This proposal may still be objectionable, depending on what it means to certify that a certain number of reports have been submitted following procedures of the company's medical device reporting system. If it means that a firm has followed procedures ensuring that all reportable adverse events are reported, then the net effect of the revised language proposed by FDA is basically unchanged.

The proposed rule would also allow manufacturers to designate an individual with oversight responsibilities for and knowledge of the firm's medical device reporting system as the certifying official, rather than requiring the firm's president or CEO to execute the certification. Additionally, FDA would allow a firm to have more than one certifying official, each with responsibility over an identified organizational component or site.

Baseline Reports. As initially published, the final regulations require device manufacturers to submit a baseline report using FDA form 3417 the first time an MDR report is submitted for a device model, and to update the information contained in each baseline report each year during the anniversary month in which the original MDR and baseline report were submitted.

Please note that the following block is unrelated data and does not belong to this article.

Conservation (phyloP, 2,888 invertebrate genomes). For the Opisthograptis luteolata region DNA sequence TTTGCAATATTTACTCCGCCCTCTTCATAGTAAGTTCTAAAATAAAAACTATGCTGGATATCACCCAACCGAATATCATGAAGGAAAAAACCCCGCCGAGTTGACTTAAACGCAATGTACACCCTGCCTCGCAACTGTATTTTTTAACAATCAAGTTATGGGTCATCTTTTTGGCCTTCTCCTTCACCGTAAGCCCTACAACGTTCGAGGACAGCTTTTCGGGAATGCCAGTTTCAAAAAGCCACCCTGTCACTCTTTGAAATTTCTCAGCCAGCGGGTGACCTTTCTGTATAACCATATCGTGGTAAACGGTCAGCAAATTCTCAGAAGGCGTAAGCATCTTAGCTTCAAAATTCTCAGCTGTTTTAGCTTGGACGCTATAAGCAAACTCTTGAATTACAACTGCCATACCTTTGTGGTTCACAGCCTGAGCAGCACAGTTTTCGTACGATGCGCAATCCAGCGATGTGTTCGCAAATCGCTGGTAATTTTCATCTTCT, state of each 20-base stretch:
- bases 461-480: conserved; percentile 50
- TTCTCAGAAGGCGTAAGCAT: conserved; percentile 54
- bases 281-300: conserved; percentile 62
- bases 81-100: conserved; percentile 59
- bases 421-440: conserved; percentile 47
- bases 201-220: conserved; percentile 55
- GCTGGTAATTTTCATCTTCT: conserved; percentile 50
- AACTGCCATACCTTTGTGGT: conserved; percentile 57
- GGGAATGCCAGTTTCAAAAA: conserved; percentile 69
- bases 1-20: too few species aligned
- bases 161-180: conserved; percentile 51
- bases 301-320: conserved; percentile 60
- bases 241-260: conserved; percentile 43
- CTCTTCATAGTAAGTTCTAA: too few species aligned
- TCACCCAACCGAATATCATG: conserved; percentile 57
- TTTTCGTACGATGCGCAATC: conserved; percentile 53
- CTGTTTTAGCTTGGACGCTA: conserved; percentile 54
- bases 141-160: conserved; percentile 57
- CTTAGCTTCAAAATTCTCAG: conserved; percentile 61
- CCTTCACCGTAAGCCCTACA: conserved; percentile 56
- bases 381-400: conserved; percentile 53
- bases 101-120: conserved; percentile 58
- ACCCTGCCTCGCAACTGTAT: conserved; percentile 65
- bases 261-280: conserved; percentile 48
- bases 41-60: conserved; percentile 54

FDA initially requested that manufacturers disclose the following categories of information in baseline reports: (1) manufacturer identification information; (2) product identification information, including device family, brand name, generic name, model number, catalog number, product code, and any other product identification number or designation; (3) information to identify any device previously named in a baseline report that is substantially similar; (4) product marketing information (e.g., 510(k) or PMA number), and whether the device is currently the subject of an approved postmarket study; (5) the date the device was initially marketed and, if applicable, the date marketing of the device ceased; (6) the device shelf life and either the expected life of the device or a statement that its expected life is not established or is indefinite; (7) denominator data, including the number of devices manufactured and distributed in the last 12 months, an estimate of the number of devices in current use, and a brief description of methods used to estimate the number of devices distributed and in current use. However, as discussed below, FDA has stayed the requirement that manufacturers submit denominator data in baseline reports.